The Social Security Act
Congress also passed the Social Security Act in 1935, creating a federal retiree pension system for many workers, funded by a double tax on every working American’s paycheck. The act also created an unemployment insurance plan to provide temporary assistance to those who were out of work, while also making funds available to the blind and physically disabled. Furthermore, Congress agreed to match federal dollars for every state dollar allocated to workers’ compensation funds.
Despite its vocal critics, the Social Security Act had an enormous impact on Great Depression–era Americans and future generations. It brought the most sweeping change of the Second New Deal legislation as it not only gave income to some of the most destitute in society but also forever changed the way Americans thought about work and retirement. The paycheck taxes were advertised as a personal retirement savings plan even though those tax dollars were actually being redistributed as soon as they were collected. Nevertheless, retirement came to be seen as something every worker could enjoy. Still, many criticized the Social Security system for not extending pensions to enough people, particularly unskilled black and women laborers.
Legislation for Farmers and Homeowners
The Second New Deal provided even more assistance to farmers. After the Supreme Court declared the Agricultural Adjustment Administration unconstitutional in 1936, Democrats immediately responded with the passage of the Soil Conservation and Domestic Allotment Act that same year. This act continued to subsidize farmers to curb overproduction and also paid them either to plant soil-enriching crops (instead of wheat) or to not grow any crops at all. In 1938, Congress also created a Second Agricultural Adjustment Administration to reduce crop acreage. Meanwhile, the United States Housing Authority(USHA), created by Congress in 1937, gave assistance to American urbanites, building new houses for over half a million Americans.
The Indian Reorganization Act
Native Americans also received federal assistance during Roosevelt’s second term. In 1934, Congress passed the Indian Reorganization Act(IRA) to promote tribal organization and give federal recognition to tribal governments. The IRA also reversed the 1887 Dawes Severalty Act, changing the relationship between various tribes and the federal government. The Dawes Act had weakened tribal affiliations because it stated that only individual Native Americans—not tribal councils—could own land.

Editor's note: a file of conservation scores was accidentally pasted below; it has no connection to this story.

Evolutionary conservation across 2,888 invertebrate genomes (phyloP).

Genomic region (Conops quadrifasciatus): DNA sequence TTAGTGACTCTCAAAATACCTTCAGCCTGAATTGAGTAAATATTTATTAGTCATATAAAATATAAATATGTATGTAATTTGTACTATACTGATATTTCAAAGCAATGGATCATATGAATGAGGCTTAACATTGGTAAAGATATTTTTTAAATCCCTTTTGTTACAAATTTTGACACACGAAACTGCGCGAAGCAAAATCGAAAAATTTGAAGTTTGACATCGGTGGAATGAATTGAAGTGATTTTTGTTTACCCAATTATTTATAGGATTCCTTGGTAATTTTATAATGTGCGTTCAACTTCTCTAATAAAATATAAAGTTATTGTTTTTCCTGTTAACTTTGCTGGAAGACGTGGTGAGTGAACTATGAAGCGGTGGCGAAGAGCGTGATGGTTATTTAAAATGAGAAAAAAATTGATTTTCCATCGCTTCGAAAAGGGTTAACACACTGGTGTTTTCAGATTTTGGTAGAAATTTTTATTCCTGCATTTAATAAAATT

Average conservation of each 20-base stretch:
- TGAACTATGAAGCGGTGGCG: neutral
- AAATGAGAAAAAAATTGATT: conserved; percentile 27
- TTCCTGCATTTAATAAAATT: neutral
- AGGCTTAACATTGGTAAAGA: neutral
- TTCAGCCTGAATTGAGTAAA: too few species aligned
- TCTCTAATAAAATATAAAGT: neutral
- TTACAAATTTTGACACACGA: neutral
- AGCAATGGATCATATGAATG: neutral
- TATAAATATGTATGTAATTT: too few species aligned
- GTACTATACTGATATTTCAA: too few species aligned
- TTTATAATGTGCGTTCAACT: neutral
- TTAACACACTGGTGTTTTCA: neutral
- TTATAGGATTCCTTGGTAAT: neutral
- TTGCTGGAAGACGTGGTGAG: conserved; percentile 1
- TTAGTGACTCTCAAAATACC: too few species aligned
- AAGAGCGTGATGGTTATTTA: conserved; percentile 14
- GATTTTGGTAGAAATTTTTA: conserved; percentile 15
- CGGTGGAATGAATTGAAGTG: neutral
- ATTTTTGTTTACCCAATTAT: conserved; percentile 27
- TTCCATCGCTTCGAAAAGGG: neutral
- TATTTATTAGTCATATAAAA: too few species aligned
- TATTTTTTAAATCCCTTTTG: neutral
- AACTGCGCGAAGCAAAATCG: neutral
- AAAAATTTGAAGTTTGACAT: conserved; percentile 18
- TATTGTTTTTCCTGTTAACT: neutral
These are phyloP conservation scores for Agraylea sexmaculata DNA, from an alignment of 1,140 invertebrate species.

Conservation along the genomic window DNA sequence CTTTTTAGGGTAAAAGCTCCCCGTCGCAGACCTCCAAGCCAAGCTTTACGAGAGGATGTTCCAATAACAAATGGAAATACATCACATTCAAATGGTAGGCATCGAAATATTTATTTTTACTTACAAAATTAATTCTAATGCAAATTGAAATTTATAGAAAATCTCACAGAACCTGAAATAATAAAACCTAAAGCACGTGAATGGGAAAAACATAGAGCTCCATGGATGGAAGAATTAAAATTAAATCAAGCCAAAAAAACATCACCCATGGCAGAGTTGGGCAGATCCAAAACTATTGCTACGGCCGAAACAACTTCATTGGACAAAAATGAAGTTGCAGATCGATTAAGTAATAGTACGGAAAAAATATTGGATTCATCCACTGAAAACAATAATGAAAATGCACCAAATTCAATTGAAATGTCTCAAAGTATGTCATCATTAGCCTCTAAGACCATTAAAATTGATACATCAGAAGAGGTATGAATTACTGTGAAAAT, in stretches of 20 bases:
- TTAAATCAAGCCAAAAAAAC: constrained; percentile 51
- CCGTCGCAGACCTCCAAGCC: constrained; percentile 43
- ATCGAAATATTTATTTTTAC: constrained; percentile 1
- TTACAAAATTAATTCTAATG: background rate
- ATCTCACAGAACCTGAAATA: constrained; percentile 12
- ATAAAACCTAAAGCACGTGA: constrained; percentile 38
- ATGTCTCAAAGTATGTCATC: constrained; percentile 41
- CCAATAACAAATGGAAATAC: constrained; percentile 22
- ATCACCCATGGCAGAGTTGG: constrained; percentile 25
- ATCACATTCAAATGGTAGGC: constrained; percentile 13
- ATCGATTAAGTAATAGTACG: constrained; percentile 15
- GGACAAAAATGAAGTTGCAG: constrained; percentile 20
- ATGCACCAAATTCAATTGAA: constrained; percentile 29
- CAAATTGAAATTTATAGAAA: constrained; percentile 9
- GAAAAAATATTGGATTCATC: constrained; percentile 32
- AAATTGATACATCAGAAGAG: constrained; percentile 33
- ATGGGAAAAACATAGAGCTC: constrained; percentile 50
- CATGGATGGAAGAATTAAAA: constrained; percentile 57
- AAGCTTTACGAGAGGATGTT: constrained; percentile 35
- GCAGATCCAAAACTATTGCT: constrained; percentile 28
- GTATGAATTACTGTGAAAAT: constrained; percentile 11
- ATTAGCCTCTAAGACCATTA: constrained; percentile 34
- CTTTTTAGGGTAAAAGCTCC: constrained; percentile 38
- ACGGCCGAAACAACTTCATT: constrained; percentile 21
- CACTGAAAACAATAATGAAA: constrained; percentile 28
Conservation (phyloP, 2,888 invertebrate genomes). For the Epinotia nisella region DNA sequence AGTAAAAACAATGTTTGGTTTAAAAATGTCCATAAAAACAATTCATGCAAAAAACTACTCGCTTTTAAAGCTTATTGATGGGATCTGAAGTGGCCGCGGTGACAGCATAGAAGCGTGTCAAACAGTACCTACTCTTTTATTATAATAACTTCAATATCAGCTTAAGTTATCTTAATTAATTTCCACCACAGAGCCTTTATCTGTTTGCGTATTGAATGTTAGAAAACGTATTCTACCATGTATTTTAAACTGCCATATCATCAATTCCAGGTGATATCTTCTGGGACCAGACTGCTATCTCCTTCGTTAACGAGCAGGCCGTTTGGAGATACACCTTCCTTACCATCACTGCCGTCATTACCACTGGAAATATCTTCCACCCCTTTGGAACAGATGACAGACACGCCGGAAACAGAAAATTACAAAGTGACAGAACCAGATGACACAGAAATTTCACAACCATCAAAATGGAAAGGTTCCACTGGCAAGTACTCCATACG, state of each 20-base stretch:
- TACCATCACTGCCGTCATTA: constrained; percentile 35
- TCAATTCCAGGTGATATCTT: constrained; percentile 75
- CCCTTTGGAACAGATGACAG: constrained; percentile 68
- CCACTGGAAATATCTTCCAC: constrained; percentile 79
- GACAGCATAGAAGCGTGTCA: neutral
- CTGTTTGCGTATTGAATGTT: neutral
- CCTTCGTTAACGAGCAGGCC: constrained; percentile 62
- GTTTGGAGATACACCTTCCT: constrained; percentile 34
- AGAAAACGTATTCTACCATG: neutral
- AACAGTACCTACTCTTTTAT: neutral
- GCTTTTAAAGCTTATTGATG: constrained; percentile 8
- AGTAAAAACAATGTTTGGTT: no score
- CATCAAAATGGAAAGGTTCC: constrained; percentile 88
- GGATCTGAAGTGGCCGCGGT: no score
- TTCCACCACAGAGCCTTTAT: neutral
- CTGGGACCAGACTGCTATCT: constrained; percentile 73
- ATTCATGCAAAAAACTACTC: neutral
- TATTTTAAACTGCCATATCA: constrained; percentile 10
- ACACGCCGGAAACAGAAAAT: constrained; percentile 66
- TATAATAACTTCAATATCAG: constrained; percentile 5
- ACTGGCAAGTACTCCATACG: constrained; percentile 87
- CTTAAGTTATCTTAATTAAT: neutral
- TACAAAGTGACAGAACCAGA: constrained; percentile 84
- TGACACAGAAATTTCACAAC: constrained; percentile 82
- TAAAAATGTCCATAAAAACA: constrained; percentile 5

Despite Roosevelt’s efforts to alleviate Native American suffering, however, the IRA was only partially successful. Some tribes had difficulty understanding the terms of the new treaty, while others, such as the Navajo in the Southwest, flat-out rejected it. Many tribes saw more immediate benefit from relief programs such as the Civilian Conservation Corps, Public Works Administration, and Works Progress Administration, in which nearly 100,000 young Native American men participated.
These labor reforms had a lasting effect on America. The Wagner Act paved the way for more effective collective bargaining and striking, and within a year, fledgling labor unions had I-line workers in the General Motors automobile factory, for example, used the Wagner Act to initiate a series of sit-down strikes, in which workers would sit at their stations and refuse to leave, preventing the company from hiring new, non-union “scab” workers to fill in for the strikers. By 1937, General Motors had recognized its workers’ right to organize.
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